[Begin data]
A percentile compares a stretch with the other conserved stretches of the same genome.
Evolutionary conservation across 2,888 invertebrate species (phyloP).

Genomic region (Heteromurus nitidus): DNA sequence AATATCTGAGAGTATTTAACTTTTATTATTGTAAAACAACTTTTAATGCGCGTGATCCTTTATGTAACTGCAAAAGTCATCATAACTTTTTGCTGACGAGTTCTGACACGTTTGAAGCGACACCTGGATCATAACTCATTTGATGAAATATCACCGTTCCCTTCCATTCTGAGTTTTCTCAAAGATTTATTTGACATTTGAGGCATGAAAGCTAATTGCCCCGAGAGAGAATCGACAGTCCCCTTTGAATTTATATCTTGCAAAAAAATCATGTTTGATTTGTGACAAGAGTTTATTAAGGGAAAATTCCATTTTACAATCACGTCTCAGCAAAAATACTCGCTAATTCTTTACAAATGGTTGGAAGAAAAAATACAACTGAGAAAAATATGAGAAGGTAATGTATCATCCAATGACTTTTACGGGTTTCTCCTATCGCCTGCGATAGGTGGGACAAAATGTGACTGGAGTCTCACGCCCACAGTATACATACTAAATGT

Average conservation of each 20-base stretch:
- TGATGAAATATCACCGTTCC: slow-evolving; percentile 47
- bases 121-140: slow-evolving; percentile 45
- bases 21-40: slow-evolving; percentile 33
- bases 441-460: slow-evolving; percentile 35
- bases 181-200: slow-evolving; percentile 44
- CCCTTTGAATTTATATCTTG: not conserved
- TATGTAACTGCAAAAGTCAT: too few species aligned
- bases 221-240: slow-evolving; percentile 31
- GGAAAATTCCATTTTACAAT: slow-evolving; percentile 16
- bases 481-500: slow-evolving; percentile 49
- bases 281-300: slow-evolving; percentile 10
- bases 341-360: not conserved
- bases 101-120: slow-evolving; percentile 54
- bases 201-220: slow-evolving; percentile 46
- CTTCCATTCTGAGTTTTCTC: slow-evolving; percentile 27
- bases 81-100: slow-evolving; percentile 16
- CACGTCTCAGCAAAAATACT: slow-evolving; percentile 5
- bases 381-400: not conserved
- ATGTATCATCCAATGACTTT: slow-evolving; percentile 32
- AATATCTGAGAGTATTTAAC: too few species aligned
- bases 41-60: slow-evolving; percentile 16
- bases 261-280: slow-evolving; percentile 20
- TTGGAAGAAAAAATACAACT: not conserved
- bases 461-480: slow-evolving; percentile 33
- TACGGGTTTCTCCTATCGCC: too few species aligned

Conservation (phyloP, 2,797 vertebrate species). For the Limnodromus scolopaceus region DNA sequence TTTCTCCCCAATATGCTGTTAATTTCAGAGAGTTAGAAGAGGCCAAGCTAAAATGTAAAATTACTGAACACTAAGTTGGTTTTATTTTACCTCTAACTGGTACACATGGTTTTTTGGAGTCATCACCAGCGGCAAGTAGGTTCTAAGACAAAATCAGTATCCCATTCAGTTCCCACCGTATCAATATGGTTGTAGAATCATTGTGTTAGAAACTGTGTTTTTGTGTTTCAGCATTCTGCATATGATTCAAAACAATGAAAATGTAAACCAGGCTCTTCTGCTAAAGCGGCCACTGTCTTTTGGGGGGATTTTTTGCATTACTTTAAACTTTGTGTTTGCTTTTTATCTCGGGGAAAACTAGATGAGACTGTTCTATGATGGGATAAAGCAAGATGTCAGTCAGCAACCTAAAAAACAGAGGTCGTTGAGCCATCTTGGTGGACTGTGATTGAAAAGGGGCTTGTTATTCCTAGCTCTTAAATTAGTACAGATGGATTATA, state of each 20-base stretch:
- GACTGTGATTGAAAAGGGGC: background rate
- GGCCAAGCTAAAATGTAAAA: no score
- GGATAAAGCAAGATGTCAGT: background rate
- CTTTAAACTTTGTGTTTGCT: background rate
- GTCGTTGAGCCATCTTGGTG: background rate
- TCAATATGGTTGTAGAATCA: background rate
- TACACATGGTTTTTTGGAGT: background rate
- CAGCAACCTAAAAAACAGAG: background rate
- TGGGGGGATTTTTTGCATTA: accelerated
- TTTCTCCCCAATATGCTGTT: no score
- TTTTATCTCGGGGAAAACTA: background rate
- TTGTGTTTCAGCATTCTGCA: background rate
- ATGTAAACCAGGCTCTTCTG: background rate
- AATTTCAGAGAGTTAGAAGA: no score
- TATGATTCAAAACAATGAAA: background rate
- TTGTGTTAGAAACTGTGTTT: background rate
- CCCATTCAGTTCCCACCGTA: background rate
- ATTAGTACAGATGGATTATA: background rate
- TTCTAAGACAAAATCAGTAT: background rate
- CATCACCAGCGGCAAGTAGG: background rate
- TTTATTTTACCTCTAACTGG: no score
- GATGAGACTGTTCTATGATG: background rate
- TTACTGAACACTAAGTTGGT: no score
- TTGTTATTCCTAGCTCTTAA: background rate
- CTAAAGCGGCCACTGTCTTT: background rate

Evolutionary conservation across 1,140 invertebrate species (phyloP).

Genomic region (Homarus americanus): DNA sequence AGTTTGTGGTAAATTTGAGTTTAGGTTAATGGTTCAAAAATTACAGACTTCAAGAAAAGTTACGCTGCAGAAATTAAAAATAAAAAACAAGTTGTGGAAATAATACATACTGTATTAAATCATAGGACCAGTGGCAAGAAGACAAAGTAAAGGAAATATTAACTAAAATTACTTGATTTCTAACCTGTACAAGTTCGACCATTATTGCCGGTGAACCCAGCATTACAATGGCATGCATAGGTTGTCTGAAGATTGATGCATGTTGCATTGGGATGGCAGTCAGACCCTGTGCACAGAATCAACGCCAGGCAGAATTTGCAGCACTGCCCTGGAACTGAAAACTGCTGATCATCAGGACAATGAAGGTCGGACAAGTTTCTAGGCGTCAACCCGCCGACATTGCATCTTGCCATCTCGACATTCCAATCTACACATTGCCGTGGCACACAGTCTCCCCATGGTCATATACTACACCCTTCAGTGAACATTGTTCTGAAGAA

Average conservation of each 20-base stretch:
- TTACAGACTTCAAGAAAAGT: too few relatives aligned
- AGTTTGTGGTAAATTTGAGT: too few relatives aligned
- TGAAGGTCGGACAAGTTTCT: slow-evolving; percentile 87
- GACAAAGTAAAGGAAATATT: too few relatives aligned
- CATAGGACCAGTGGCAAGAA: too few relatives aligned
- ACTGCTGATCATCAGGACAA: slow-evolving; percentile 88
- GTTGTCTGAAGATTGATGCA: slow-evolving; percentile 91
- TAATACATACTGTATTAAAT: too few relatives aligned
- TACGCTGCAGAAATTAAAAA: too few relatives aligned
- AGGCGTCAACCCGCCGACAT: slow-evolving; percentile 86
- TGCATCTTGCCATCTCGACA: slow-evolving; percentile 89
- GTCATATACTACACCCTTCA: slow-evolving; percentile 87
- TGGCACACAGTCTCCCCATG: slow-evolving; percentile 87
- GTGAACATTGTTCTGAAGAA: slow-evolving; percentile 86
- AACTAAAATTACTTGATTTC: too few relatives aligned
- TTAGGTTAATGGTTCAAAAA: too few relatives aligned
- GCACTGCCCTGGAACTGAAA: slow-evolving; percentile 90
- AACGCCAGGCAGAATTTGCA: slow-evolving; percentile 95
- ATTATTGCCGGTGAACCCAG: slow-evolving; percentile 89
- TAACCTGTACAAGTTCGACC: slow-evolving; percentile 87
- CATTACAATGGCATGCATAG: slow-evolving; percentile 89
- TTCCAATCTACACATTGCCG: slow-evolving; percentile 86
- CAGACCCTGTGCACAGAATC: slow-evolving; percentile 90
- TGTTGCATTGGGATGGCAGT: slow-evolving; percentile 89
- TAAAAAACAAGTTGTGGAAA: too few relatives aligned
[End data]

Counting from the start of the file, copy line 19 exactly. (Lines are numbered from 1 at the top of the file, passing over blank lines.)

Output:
- CTTCCATTCTGAGTTTTCTC: slow-evolving; percentile 27